We’ve been having an interesting conversation on the Regency Fiction Writer’s Forum.

It began when one member pointed us to a fascinating post on Tumblr by “Ye Olde News,” a self-described “bored researcher.” He (she?) pointed out that 62% of all women had one of five names in early 19ᵗʰ century London—Mary, Elizabeth, Sarah, Ann, and Jane. To get close to that percentage of the population today you would have to include the top 600 names! For men, it’s the same. Most men were named John, William, Thomas, James, or George.

But as a writer, you need unique names for each character. If you gave two characters the same name readers would—understandably—get confused. That means we’ve got to be a little more creative. Happily, in the same post “Ye Olde News” lists many more names and ranks them into five tiers of popularity.

This is incredibly helpful, but authors of historical fiction still need to be careful not to run into the “Tiffany Problem.” This is where you use a name that was used in your historical time period but sounds modern. The name Tiffany dates back to the 12ᵗʰ century but readers will think it sounds contemporary. So while you may know that a name was known and used, you might want to use something that sounds more like your time period.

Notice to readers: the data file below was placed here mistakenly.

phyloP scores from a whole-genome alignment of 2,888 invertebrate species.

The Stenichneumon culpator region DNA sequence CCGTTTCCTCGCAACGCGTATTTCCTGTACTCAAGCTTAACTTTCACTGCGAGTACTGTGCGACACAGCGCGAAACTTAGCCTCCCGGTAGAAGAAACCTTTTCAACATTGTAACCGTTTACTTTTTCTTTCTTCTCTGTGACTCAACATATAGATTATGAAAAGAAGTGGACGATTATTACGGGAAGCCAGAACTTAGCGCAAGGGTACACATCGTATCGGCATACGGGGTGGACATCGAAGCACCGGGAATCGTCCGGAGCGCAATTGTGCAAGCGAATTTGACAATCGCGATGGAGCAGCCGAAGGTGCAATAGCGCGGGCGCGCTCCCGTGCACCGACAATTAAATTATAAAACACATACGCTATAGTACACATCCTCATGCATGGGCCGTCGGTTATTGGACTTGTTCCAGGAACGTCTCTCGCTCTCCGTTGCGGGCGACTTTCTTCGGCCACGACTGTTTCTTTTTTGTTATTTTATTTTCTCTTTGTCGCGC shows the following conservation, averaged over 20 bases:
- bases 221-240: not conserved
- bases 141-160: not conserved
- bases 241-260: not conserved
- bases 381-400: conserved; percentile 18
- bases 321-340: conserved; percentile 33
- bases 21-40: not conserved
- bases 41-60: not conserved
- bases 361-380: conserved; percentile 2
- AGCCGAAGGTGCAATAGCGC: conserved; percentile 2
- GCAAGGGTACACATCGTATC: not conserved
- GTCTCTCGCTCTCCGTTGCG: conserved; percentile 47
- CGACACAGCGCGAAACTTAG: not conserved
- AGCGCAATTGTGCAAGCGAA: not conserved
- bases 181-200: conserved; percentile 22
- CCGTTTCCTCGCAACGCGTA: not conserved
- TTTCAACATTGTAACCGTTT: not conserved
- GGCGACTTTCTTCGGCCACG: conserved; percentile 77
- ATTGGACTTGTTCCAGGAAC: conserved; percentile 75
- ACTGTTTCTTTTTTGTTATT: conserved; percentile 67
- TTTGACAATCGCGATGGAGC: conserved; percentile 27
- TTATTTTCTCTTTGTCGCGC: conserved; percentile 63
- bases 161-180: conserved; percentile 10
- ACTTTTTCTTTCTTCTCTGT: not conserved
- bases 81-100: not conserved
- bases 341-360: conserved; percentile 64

And then there are last names. They can be tricky as well because you can’t have too many Smiths, Browns, and Jones. Last names are also regional, so be sure to look up names from the particular place your character comes from.

Finally, for authors who have members of the peerage (dukes, marquesses, earls, etc.) the trickiest thing is to ensure that no one actually holds that title any more. There are lists of extinct titles, but even if the name you want to use is there, it’s safest to do a search for the name any way.

Names are so very important in a novel. You need to give your characters names that fit who they are in personality, in addition to everything else. To find names, I recommend these resources:


Ye Olde News

British Registers

British Census

Church records